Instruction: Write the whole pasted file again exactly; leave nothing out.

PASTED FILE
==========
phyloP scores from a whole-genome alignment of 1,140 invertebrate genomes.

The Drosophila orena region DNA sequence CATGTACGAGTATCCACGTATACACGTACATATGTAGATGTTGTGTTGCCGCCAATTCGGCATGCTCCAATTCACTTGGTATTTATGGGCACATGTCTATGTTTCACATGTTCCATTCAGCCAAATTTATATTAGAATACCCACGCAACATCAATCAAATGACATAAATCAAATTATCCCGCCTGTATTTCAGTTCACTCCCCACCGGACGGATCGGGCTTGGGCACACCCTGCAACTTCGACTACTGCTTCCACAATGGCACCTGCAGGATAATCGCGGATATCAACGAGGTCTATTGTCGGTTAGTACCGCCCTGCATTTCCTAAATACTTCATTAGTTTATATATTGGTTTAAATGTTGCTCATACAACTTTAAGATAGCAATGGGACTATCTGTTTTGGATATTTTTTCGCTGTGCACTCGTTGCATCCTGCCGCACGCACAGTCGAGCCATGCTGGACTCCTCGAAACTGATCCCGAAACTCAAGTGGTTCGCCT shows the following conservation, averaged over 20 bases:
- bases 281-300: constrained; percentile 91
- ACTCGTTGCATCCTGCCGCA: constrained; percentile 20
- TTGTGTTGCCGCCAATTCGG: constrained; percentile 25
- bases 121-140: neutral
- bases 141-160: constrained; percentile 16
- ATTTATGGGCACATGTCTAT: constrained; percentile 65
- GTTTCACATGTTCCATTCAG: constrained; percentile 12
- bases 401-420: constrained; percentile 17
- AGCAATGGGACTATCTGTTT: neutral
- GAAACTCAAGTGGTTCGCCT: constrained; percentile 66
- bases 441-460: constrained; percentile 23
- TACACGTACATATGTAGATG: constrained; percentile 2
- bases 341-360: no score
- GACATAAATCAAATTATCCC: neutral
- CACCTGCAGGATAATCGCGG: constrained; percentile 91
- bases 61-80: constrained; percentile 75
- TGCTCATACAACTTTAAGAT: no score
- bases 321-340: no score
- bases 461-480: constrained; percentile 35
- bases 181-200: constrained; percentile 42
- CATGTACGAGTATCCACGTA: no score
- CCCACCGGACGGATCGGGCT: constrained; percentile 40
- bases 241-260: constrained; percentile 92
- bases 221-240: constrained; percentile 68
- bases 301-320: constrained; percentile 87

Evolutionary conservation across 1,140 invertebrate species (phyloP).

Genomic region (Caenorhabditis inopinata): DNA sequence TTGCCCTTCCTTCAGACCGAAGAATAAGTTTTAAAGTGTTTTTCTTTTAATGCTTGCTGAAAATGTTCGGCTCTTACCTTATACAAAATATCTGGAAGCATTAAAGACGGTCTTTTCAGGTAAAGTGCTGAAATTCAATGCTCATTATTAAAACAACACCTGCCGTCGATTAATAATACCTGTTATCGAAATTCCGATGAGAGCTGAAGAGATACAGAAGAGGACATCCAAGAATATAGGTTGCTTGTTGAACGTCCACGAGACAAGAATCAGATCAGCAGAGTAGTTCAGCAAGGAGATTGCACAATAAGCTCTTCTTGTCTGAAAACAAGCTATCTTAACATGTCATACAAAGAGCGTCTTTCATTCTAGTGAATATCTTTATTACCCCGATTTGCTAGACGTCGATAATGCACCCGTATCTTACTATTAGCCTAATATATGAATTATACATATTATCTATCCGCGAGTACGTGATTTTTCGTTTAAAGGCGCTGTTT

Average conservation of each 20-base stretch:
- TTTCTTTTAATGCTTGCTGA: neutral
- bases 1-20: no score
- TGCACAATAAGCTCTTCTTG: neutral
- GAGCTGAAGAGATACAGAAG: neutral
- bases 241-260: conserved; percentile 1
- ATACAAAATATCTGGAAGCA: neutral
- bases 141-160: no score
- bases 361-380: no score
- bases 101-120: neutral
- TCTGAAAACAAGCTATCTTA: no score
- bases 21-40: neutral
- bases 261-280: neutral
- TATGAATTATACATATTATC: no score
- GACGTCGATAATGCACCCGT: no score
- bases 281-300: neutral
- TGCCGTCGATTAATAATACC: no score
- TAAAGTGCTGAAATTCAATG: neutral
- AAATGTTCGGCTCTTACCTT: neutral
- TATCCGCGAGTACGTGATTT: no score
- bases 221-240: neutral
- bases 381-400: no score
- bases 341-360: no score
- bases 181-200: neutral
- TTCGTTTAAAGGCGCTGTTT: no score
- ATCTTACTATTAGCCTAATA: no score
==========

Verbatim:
phyloP scores from a whole-genome alignment of 1,140 invertebrate genomes.

The Drosophila orena region DNA sequence CATGTACGAGTATCCACGTATACACGTACATATGTAGATGTTGTGTTGCCGCCAATTCGGCATGCTCCAATTCACTTGGTATTTATGGGCACATGTCTATGTTTCACATGTTCCATTCAGCCAAATTTATATTAGAATACCCACGCAACATCAATCAAATGACATAAATCAAATTATCCCGCCTGTATTTCAGTTCACTCCCCACCGGACGGATCGGGCTTGGGCACACCCTGCAACTTCGACTACTGCTTCCACAATGGCACCTGCAGGATAATCGCGGATATCAACGAGGTCTATTGTCGGTTAGTACCGCCCTGCATTTCCTAAATACTTCATTAGTTTATATATTGGTTTAAATGTTGCTCATACAACTTTAAGATAGCAATGGGACTATCTGTTTTGGATATTTTTTCGCTGTGCACTCGTTGCATCCTGCCGCACGCACAGTCGAGCCATGCTGGACTCCTCGAAACTGATCCCGAAACTCAAGTGGTTCGCCT shows the following conservation, averaged over 20 bases:
- bases 281-300: constrained; percentile 91
- ACTCGTTGCATCCTGCCGCA: constrained; percentile 20
- TTGTGTTGCCGCCAATTCGG: constrained; percentile 25
- bases 121-140: neutral
- bases 141-160: constrained; percentile 16
- ATTTATGGGCACATGTCTAT: constrained; percentile 65
- GTTTCACATGTTCCATTCAG: constrained; percentile 12
- bases 401-420: constrained; percentile 17
- AGCAATGGGACTATCTGTTT: neutral
- GAAACTCAAGTGGTTCGCCT: constrained; percentile 66
- bases 441-460: constrained; percentile 23
- TACACGTACATATGTAGATG: constrained; percentile 2
- bases 341-360: no score
- GACATAAATCAAATTATCCC: neutral
- CACCTGCAGGATAATCGCGG: constrained; percentile 91
- bases 61-80: constrained; percentile 75
- TGCTCATACAACTTTAAGAT: no score
- bases 321-340: no score
- bases 461-480: constrained; percentile 35
- bases 181-200: constrained; percentile 42
- CATGTACGAGTATCCACGTA: no score
- CCCACCGGACGGATCGGGCT: constrained; percentile 40
- bases 241-260: constrained; percentile 92
- bases 221-240: constrained; percentile 68
- bases 301-320: constrained; percentile 87

Evolutionary conservation across 1,140 invertebrate species (phyloP).

Genomic region (Caenorhabditis inopinata): DNA sequence TTGCCCTTCCTTCAGACCGAAGAATAAGTTTTAAAGTGTTTTTCTTTTAATGCTTGCTGAAAATGTTCGGCTCTTACCTTATACAAAATATCTGGAAGCATTAAAGACGGTCTTTTCAGGTAAAGTGCTGAAATTCAATGCTCATTATTAAAACAACACCTGCCGTCGATTAATAATACCTGTTATCGAAATTCCGATGAGAGCTGAAGAGATACAGAAGAGGACATCCAAGAATATAGGTTGCTTGTTGAACGTCCACGAGACAAGAATCAGATCAGCAGAGTAGTTCAGCAAGGAGATTGCACAATAAGCTCTTCTTGTCTGAAAACAAGCTATCTTAACATGTCATACAAAGAGCGTCTTTCATTCTAGTGAATATCTTTATTACCCCGATTTGCTAGACGTCGATAATGCACCCGTATCTTACTATTAGCCTAATATATGAATTATACATATTATCTATCCGCGAGTACGTGATTTTTCGTTTAAAGGCGCTGTTT

Average conservation of each 20-base stretch:
- TTTCTTTTAATGCTTGCTGA: neutral
- bases 1-20: no score
- TGCACAATAAGCTCTTCTTG: neutral
- GAGCTGAAGAGATACAGAAG: neutral
- bases 241-260: conserved; percentile 1
- ATACAAAATATCTGGAAGCA: neutral
- bases 141-160: no score
- bases 361-380: no score
- bases 101-120: neutral
- TCTGAAAACAAGCTATCTTA: no score
- bases 21-40: neutral
- bases 261-280: neutral
- TATGAATTATACATATTATC: no score
- GACGTCGATAATGCACCCGT: no score
- bases 281-300: neutral
- TGCCGTCGATTAATAATACC: no score
- TAAAGTGCTGAAATTCAATG: neutral
- AAATGTTCGGCTCTTACCTT: neutral
- TATCCGCGAGTACGTGATTT: no score
- bases 221-240: neutral
- bases 381-400: no score
- bases 341-360: no score
- bases 181-200: neutral
- TTCGTTTAAAGGCGCTGTTT: no score
- ATCTTACTATTAGCCTAATA: no score